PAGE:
Walking through a gardening Store I sometimes wonder, why some types of soil, like Compost and Potting Soil, are measured in Liters but other types like sand and gravel are not. To get a good understanding of this topic beyond the most obvious answers, one can come up at the spot, I looked a bit more into this issue. If you only here to get a quick answer to these questions then here you go:
Why is Compost measured in Liters? Generally, it’s measured in Liters to avoid inconsistency related to weight caused by water-concentration in the Soil. Unlike Stones, water does play a huge role in the weight of compost, therefore measuring in Volume is preferred. Additionally, most gardeners care about filling up certain Areas with soil, conversion from Liters to m³ can be done much faster than from Kilo. Generally speaking, one liter of Compost can be converted to roughly 0,6kg (1,32lbs).
Now with the short answer out of the way lets take a closer look into why Compost is measured in Liters.
Why Compost measured in Liters
As mentioned previously it is mostly measured in liters to keep a consistent unit so packing can be optimized without further complications. As seen in the image above, the compost currently is damp, but pretty dry – it hadn’t rained for a couple of days back then.
Looking at compost directly after some rain will quickly show a huge difference in weight, with only little variation in volume – due to the weight of the water taking effect on the air pockets in the soil.
What makes the conversion so hard
There are a lot of contributing factors you have to consider when converting soil volume to weight. In general, you can use a density of 0,6kg (1,32lbs) per liter of compost. Assuming your compost prides itself with optimal composition – this is also the number I would advise to use when buying commercial compost.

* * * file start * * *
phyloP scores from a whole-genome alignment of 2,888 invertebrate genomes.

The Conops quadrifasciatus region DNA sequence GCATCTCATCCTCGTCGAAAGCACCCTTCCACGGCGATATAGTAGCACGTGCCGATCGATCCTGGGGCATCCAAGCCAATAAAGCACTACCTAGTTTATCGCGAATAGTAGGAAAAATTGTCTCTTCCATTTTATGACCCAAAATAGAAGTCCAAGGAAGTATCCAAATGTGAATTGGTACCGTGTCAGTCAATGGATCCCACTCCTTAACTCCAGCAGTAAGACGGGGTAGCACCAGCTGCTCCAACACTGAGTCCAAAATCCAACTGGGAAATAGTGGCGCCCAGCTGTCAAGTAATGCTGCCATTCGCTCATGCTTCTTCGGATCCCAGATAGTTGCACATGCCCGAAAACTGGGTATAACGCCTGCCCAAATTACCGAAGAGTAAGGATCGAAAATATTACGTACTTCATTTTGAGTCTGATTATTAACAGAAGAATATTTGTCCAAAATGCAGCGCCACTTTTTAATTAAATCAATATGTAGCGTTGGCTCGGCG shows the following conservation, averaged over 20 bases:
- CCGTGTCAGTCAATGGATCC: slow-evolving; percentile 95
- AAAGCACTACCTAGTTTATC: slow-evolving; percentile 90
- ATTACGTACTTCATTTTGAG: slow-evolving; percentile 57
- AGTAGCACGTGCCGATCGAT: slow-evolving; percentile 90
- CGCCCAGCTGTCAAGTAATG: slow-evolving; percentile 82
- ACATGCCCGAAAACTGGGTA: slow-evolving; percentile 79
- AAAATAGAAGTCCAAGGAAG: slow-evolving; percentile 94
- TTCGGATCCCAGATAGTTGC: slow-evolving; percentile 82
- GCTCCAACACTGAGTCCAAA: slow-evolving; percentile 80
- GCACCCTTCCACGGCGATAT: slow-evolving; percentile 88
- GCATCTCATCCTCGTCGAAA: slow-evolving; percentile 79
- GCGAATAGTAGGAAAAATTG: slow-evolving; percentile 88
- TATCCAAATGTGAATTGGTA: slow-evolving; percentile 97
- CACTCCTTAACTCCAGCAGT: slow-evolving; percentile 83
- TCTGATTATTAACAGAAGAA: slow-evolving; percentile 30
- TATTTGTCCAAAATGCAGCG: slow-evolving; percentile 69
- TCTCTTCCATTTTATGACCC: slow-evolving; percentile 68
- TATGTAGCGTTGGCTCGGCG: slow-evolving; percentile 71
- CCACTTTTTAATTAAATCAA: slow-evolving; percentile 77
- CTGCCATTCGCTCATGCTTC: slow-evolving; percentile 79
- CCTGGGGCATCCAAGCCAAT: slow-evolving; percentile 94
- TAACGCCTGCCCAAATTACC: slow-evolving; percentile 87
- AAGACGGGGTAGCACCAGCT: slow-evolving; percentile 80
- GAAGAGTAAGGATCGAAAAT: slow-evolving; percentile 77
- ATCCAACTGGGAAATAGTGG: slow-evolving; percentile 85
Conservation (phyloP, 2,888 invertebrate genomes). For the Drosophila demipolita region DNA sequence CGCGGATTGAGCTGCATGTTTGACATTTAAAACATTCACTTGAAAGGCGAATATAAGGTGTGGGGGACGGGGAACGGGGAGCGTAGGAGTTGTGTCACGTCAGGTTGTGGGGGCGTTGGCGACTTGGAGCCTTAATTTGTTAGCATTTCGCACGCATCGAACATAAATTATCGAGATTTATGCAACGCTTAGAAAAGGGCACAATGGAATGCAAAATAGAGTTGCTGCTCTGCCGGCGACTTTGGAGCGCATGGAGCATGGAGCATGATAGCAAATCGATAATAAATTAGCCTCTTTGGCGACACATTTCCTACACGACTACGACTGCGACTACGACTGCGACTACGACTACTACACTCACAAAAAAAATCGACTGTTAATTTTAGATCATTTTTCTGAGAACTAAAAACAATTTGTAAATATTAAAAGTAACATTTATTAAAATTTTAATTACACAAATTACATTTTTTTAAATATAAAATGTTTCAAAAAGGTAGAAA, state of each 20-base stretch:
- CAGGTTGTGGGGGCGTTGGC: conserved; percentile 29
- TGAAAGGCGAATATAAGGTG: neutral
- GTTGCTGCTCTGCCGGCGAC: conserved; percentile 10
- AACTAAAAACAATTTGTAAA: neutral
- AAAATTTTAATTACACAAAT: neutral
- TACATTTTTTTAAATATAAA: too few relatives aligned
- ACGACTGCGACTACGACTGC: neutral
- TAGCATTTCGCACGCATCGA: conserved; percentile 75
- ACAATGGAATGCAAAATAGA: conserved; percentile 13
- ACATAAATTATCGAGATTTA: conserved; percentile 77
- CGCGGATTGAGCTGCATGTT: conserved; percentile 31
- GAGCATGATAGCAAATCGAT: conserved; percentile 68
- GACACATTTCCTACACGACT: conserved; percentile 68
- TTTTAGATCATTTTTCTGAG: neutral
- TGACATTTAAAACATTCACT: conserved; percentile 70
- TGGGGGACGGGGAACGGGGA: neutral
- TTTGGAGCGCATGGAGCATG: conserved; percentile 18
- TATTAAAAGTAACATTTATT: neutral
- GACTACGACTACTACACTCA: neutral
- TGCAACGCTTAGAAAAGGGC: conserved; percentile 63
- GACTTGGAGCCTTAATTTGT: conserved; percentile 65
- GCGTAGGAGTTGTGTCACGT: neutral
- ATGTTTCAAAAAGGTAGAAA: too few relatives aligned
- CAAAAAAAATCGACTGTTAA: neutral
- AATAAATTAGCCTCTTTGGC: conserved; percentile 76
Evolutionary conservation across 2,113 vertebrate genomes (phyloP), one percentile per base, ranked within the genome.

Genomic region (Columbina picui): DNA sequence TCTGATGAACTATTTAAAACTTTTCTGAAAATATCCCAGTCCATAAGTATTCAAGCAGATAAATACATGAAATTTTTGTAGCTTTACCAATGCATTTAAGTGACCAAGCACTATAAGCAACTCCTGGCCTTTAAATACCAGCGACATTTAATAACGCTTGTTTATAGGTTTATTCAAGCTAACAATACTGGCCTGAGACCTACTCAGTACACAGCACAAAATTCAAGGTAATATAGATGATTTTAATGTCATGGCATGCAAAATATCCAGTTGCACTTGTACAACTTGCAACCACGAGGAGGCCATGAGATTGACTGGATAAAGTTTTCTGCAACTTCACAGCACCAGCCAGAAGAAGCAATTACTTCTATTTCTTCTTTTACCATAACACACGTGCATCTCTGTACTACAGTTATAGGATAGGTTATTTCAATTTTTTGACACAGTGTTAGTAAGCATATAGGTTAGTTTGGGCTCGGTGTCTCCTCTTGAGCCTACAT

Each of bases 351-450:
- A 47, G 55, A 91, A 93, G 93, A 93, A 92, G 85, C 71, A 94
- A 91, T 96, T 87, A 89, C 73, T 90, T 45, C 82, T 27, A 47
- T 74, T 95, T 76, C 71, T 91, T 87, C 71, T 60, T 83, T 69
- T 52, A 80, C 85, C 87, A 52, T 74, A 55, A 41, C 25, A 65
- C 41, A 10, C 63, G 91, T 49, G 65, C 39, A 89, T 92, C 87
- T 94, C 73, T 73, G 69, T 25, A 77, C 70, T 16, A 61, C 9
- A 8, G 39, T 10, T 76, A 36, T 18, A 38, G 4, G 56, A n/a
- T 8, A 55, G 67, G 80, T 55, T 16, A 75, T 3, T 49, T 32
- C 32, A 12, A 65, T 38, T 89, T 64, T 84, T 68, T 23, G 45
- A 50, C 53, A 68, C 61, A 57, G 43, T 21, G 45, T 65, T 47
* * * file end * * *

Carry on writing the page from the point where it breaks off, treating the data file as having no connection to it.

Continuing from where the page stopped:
For compost which consists mostly of moist components, is compacted, relatively fresh -abundant with kitchen or organic waste- and lacks brown materials. You can assume a higher bulk density ranging from 0,7-0,9kg (1,55-2lbs) per liter.
On the other hand, very dry, air-filled compost, abundant in brown materials will weight much less and will be anywhere between 0,3-0,5kg (0,66-1,1lbs) per liter.
Why you sometimes need both kilo and liters?
There are a couple of instances where it makes sense to be able to convert these numbers. One such example is buying in bulk. Most large scale operations will have an industrial scale and sell their compost per weight.
Another example would be if you want to fill Pots for planting, which on a later occasion will be moved. Your life will be easier if you consider the weight of said pot beforehand, and not only once you want to move it.
Similarly, you can optimize your trips to your local gardening center if you know how much your car or truck will be able to handle. In most cases, the limiting factor will be the limit to loading weight. Converting this number to soil liters can give you a general idea of how much soil you can transport per trip.
With that out of the way let’s get straight to converting soil liters to kilos.
How to get calculate your composts density?
The easiest way to calculate your soil density is to use a bucket with a volume you know (5 or 10 liters) and filling it up completely with soil. Measure its weight before and after filling it with your soil. Once you know the difference you can just divide this weight by the volume you used.
For example if my bucket of 5 liters weighs 0,3kg (0,66lbs) before and 3,3kg (7,27lbs) after filling it up. I can calculate the density of my soil by dividing (3,3kg-0,3kg)/5liter = 3kg/5liter = 0,6kg(1,32lbs)/liter
When calculating the density of your soil try to get a good mixture of components, the density of compost can vary greatly so it’s best to mix it thoroughly beforehand.
How much soil do I need for a 10ft x 5ft x 1ft raised bed? This raised bed will have a volume of 50ft³ to fill it up you will need 1415liters or roughly 850kg (3120lbs) of soil.
How much area can I cover with a liter of soil? One liter can be used to cover 100cm² or 15,5in². When looking at volume one liter can cover 1000cm³ (0,001m³) or 61in³ (0,035ft³).